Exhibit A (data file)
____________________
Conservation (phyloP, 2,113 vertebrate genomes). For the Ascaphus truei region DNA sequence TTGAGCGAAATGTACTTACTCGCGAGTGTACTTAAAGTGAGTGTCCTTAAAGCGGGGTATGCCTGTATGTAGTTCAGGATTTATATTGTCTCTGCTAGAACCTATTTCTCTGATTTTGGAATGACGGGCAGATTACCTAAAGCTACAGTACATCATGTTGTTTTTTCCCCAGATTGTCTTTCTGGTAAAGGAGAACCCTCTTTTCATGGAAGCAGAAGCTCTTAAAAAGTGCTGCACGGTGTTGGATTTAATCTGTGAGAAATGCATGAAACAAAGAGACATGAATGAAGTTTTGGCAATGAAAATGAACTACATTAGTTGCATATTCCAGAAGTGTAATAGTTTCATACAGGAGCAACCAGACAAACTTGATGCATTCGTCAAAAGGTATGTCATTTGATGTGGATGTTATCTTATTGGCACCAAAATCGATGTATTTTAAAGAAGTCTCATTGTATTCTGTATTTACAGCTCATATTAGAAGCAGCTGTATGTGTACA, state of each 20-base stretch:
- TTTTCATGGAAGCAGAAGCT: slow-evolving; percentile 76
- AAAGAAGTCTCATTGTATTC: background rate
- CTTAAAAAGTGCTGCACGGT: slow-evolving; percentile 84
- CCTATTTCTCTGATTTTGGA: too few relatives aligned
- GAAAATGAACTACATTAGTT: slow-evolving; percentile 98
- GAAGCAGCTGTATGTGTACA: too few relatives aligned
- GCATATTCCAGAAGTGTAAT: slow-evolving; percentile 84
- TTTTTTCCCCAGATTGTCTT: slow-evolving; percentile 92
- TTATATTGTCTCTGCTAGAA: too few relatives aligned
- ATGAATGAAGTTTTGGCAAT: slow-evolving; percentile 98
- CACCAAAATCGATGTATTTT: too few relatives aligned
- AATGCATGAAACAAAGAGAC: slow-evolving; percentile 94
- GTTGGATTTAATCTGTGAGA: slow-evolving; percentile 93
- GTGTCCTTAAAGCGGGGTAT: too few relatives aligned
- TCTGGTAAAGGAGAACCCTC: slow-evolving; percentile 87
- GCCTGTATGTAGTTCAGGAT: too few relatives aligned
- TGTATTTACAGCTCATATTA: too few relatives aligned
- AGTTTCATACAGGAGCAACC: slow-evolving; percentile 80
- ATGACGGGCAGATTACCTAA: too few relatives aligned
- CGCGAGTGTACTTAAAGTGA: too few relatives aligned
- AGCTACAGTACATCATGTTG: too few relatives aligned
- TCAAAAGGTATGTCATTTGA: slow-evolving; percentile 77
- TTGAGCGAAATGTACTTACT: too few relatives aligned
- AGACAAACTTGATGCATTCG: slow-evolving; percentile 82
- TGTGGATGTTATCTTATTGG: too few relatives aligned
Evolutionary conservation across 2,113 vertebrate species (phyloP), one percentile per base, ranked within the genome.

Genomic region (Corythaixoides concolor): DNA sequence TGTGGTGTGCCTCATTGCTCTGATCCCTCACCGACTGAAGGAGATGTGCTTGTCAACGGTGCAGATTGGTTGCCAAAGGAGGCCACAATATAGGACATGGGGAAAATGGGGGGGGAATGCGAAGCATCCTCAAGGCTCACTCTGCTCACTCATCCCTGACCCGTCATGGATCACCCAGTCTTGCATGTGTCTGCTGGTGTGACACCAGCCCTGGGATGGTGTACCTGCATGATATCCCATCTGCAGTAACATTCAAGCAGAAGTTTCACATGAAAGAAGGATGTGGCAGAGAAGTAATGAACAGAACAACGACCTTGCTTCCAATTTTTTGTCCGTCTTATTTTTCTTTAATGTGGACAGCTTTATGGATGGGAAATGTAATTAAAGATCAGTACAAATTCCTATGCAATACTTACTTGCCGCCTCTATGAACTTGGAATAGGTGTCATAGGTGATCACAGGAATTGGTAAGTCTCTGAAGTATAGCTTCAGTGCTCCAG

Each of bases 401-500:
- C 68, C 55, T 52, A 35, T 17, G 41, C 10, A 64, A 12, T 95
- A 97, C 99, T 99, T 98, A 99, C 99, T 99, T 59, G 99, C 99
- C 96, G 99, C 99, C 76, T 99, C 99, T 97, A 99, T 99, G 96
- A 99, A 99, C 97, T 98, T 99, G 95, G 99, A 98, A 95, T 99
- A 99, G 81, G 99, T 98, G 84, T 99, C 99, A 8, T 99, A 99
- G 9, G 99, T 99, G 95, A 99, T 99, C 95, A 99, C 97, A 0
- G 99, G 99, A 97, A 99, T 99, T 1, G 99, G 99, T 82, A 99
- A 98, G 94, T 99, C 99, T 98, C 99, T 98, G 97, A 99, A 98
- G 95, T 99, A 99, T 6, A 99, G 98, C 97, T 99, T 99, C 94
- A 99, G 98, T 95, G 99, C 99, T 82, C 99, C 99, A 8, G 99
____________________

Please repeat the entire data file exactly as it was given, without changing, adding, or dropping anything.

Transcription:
Conservation (phyloP, 2,113 vertebrate genomes). For the Ascaphus truei region DNA sequence TTGAGCGAAATGTACTTACTCGCGAGTGTACTTAAAGTGAGTGTCCTTAAAGCGGGGTATGCCTGTATGTAGTTCAGGATTTATATTGTCTCTGCTAGAACCTATTTCTCTGATTTTGGAATGACGGGCAGATTACCTAAAGCTACAGTACATCATGTTGTTTTTTCCCCAGATTGTCTTTCTGGTAAAGGAGAACCCTCTTTTCATGGAAGCAGAAGCTCTTAAAAAGTGCTGCACGGTGTTGGATTTAATCTGTGAGAAATGCATGAAACAAAGAGACATGAATGAAGTTTTGGCAATGAAAATGAACTACATTAGTTGCATATTCCAGAAGTGTAATAGTTTCATACAGGAGCAACCAGACAAACTTGATGCATTCGTCAAAAGGTATGTCATTTGATGTGGATGTTATCTTATTGGCACCAAAATCGATGTATTTTAAAGAAGTCTCATTGTATTCTGTATTTACAGCTCATATTAGAAGCAGCTGTATGTGTACA, state of each 20-base stretch:
- TTTTCATGGAAGCAGAAGCT: slow-evolving; percentile 76
- AAAGAAGTCTCATTGTATTC: background rate
- CTTAAAAAGTGCTGCACGGT: slow-evolving; percentile 84
- CCTATTTCTCTGATTTTGGA: too few relatives aligned
- GAAAATGAACTACATTAGTT: slow-evolving; percentile 98
- GAAGCAGCTGTATGTGTACA: too few relatives aligned
- GCATATTCCAGAAGTGTAAT: slow-evolving; percentile 84
- TTTTTTCCCCAGATTGTCTT: slow-evolving; percentile 92
- TTATATTGTCTCTGCTAGAA: too few relatives aligned
- ATGAATGAAGTTTTGGCAAT: slow-evolving; percentile 98
- CACCAAAATCGATGTATTTT: too few relatives aligned
- AATGCATGAAACAAAGAGAC: slow-evolving; percentile 94
- GTTGGATTTAATCTGTGAGA: slow-evolving; percentile 93
- GTGTCCTTAAAGCGGGGTAT: too few relatives aligned
- TCTGGTAAAGGAGAACCCTC: slow-evolving; percentile 87
- GCCTGTATGTAGTTCAGGAT: too few relatives aligned
- TGTATTTACAGCTCATATTA: too few relatives aligned
- AGTTTCATACAGGAGCAACC: slow-evolving; percentile 80
- ATGACGGGCAGATTACCTAA: too few relatives aligned
- CGCGAGTGTACTTAAAGTGA: too few relatives aligned
- AGCTACAGTACATCATGTTG: too few relatives aligned
- TCAAAAGGTATGTCATTTGA: slow-evolving; percentile 77
- TTGAGCGAAATGTACTTACT: too few relatives aligned
- AGACAAACTTGATGCATTCG: slow-evolving; percentile 82
- TGTGGATGTTATCTTATTGG: too few relatives aligned
Evolutionary conservation across 2,113 vertebrate species (phyloP), one percentile per base, ranked within the genome.

Genomic region (Corythaixoides concolor): DNA sequence TGTGGTGTGCCTCATTGCTCTGATCCCTCACCGACTGAAGGAGATGTGCTTGTCAACGGTGCAGATTGGTTGCCAAAGGAGGCCACAATATAGGACATGGGGAAAATGGGGGGGGAATGCGAAGCATCCTCAAGGCTCACTCTGCTCACTCATCCCTGACCCGTCATGGATCACCCAGTCTTGCATGTGTCTGCTGGTGTGACACCAGCCCTGGGATGGTGTACCTGCATGATATCCCATCTGCAGTAACATTCAAGCAGAAGTTTCACATGAAAGAAGGATGTGGCAGAGAAGTAATGAACAGAACAACGACCTTGCTTCCAATTTTTTGTCCGTCTTATTTTTCTTTAATGTGGACAGCTTTATGGATGGGAAATGTAATTAAAGATCAGTACAAATTCCTATGCAATACTTACTTGCCGCCTCTATGAACTTGGAATAGGTGTCATAGGTGATCACAGGAATTGGTAAGTCTCTGAAGTATAGCTTCAGTGCTCCAG

Each of bases 401-500:
- C 68, C 55, T 52, A 35, T 17, G 41, C 10, A 64, A 12, T 95
- A 97, C 99, T 99, T 98, A 99, C 99, T 99, T 59, G 99, C 99
- C 96, G 99, C 99, C 76, T 99, C 99, T 97, A 99, T 99, G 96
- A 99, A 99, C 97, T 98, T 99, G 95, G 99, A 98, A 95, T 99
- A 99, G 81, G 99, T 98, G 84, T 99, C 99, A 8, T 99, A 99
- G 9, G 99, T 99, G 95, A 99, T 99, C 95, A 99, C 97, A 0
- G 99, G 99, A 97, A 99, T 99, T 1, G 99, G 99, T 82, A 99
- A 98, G 94, T 99, C 99, T 98, C 99, T 98, G 97, A 99, A 98
- G 95, T 99, A 99, T 6, A 99, G 98, C 97, T 99, T 99, C 94
- A 99, G 98, T 95, G 99, C 99, T 82, C 99, C 99, A 8, G 99